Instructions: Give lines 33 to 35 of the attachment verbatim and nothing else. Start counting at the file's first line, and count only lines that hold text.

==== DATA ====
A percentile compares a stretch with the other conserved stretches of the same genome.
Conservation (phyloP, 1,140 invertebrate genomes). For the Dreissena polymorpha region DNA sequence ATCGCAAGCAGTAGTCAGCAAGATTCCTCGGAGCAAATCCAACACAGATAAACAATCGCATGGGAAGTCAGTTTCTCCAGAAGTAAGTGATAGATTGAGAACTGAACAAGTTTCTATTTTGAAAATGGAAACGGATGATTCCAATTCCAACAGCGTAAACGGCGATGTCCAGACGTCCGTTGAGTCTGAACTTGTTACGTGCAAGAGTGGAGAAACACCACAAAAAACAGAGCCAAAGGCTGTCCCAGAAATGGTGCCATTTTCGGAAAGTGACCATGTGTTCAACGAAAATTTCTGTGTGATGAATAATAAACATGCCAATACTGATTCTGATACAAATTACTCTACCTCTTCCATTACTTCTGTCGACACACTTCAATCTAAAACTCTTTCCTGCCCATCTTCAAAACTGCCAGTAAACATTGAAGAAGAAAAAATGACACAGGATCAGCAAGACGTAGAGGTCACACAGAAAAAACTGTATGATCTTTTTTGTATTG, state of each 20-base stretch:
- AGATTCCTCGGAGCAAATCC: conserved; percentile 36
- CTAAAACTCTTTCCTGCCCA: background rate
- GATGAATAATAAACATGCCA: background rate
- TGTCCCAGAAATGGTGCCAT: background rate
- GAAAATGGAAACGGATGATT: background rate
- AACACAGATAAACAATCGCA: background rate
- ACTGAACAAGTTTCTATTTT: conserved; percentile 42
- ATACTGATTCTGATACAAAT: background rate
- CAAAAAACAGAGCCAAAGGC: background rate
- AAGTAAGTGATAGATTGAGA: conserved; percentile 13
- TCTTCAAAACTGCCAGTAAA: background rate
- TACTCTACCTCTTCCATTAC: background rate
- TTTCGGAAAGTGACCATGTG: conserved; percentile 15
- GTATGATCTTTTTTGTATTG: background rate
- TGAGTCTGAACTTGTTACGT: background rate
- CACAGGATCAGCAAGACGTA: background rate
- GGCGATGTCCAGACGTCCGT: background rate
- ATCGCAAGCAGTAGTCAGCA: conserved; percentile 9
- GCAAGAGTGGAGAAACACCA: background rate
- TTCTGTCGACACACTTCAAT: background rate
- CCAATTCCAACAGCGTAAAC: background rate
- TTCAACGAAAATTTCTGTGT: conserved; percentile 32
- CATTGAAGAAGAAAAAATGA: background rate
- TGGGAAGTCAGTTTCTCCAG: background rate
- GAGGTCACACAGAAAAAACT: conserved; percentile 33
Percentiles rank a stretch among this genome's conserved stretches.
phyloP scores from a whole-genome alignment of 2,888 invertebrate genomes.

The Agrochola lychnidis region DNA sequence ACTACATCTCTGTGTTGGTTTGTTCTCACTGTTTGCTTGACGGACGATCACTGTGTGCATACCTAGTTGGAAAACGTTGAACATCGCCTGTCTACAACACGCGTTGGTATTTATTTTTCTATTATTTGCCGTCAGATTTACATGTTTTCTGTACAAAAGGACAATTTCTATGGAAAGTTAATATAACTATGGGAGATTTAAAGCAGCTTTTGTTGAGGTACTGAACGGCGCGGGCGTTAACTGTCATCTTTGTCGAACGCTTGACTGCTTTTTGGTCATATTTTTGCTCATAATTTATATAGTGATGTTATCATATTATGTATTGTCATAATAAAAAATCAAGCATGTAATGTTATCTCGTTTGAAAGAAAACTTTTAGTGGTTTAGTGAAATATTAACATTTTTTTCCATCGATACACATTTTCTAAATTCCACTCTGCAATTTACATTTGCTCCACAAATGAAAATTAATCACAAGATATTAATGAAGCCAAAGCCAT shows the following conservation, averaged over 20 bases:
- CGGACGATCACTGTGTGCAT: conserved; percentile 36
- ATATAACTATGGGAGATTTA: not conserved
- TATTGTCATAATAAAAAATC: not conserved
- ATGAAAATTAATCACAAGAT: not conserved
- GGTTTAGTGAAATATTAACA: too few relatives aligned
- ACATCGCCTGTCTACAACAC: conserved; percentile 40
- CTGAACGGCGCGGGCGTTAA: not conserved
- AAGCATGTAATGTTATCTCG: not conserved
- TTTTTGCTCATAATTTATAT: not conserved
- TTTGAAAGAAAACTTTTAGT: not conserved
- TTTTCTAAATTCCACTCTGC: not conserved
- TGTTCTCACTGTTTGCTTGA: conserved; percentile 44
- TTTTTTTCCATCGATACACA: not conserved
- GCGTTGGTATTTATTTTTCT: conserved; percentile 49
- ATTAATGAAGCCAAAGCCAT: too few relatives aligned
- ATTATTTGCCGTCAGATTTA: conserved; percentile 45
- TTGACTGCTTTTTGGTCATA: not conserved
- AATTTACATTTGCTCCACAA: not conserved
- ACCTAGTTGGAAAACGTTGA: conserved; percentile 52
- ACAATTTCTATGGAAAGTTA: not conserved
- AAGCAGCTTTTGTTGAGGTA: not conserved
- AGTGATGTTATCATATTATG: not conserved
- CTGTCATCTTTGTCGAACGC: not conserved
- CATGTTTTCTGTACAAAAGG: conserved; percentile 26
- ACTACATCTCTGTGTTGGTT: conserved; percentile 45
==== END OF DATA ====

- TATTGTCATAATAAAAAATC: not conserved
- ATGAAAATTAATCACAAGAT: not conserved
- GGTTTAGTGAAATATTAACA: too few relatives aligned